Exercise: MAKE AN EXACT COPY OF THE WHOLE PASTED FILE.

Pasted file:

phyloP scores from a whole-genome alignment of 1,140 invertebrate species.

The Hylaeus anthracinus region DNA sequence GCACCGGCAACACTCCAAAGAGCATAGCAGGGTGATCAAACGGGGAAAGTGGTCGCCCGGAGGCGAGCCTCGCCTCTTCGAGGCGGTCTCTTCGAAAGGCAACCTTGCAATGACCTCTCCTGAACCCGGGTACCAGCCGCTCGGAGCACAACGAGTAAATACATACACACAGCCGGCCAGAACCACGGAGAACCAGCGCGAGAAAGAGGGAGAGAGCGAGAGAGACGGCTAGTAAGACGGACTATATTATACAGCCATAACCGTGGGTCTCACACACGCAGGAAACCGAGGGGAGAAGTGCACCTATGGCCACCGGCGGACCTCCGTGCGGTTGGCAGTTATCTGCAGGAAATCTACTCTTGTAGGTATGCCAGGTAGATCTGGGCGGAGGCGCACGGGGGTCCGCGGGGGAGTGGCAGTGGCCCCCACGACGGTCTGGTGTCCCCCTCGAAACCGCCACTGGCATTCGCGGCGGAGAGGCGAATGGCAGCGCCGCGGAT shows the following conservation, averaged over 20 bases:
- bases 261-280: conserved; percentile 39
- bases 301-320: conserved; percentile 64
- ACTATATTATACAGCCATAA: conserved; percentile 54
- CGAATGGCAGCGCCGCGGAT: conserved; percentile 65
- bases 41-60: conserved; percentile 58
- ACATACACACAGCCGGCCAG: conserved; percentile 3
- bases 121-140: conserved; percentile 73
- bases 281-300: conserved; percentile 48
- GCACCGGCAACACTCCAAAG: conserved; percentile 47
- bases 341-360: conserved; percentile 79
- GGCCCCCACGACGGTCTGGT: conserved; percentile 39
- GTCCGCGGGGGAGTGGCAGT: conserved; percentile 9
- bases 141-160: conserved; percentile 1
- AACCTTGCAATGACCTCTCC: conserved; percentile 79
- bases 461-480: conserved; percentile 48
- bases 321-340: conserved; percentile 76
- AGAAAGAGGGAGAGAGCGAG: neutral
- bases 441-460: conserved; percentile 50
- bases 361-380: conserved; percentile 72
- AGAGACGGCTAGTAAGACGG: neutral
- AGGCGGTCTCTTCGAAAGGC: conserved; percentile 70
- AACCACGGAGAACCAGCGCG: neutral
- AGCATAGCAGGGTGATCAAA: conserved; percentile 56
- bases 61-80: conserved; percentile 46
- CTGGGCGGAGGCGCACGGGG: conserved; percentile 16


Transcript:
phyloP scores from a whole-genome alignment of 1,140 invertebrate species.

The Hylaeus anthracinus region DNA sequence GCACCGGCAACACTCCAAAGAGCATAGCAGGGTGATCAAACGGGGAAAGTGGTCGCCCGGAGGCGAGCCTCGCCTCTTCGAGGCGGTCTCTTCGAAAGGCAACCTTGCAATGACCTCTCCTGAACCCGGGTACCAGCCGCTCGGAGCACAACGAGTAAATACATACACACAGCCGGCCAGAACCACGGAGAACCAGCGCGAGAAAGAGGGAGAGAGCGAGAGAGACGGCTAGTAAGACGGACTATATTATACAGCCATAACCGTGGGTCTCACACACGCAGGAAACCGAGGGGAGAAGTGCACCTATGGCCACCGGCGGACCTCCGTGCGGTTGGCAGTTATCTGCAGGAAATCTACTCTTGTAGGTATGCCAGGTAGATCTGGGCGGAGGCGCACGGGGGTCCGCGGGGGAGTGGCAGTGGCCCCCACGACGGTCTGGTGTCCCCCTCGAAACCGCCACTGGCATTCGCGGCGGAGAGGCGAATGGCAGCGCCGCGGAT shows the following conservation, averaged over 20 bases:
- bases 261-280: conserved; percentile 39
- bases 301-320: conserved; percentile 64
- ACTATATTATACAGCCATAA: conserved; percentile 54
- CGAATGGCAGCGCCGCGGAT: conserved; percentile 65
- bases 41-60: conserved; percentile 58
- ACATACACACAGCCGGCCAG: conserved; percentile 3
- bases 121-140: conserved; percentile 73
- bases 281-300: conserved; percentile 48
- GCACCGGCAACACTCCAAAG: conserved; percentile 47
- bases 341-360: conserved; percentile 79
- GGCCCCCACGACGGTCTGGT: conserved; percentile 39
- GTCCGCGGGGGAGTGGCAGT: conserved; percentile 9
- bases 141-160: conserved; percentile 1
- AACCTTGCAATGACCTCTCC: conserved; percentile 79
- bases 461-480: conserved; percentile 48
- bases 321-340: conserved; percentile 76
- AGAAAGAGGGAGAGAGCGAG: neutral
- bases 441-460: conserved; percentile 50
- bases 361-380: conserved; percentile 72
- AGAGACGGCTAGTAAGACGG: neutral
- AGGCGGTCTCTTCGAAAGGC: conserved; percentile 70
- AACCACGGAGAACCAGCGCG: neutral
- AGCATAGCAGGGTGATCAAA: conserved; percentile 56
- bases 61-80: conserved; percentile 46
- CTGGGCGGAGGCGCACGGGG: conserved; percentile 16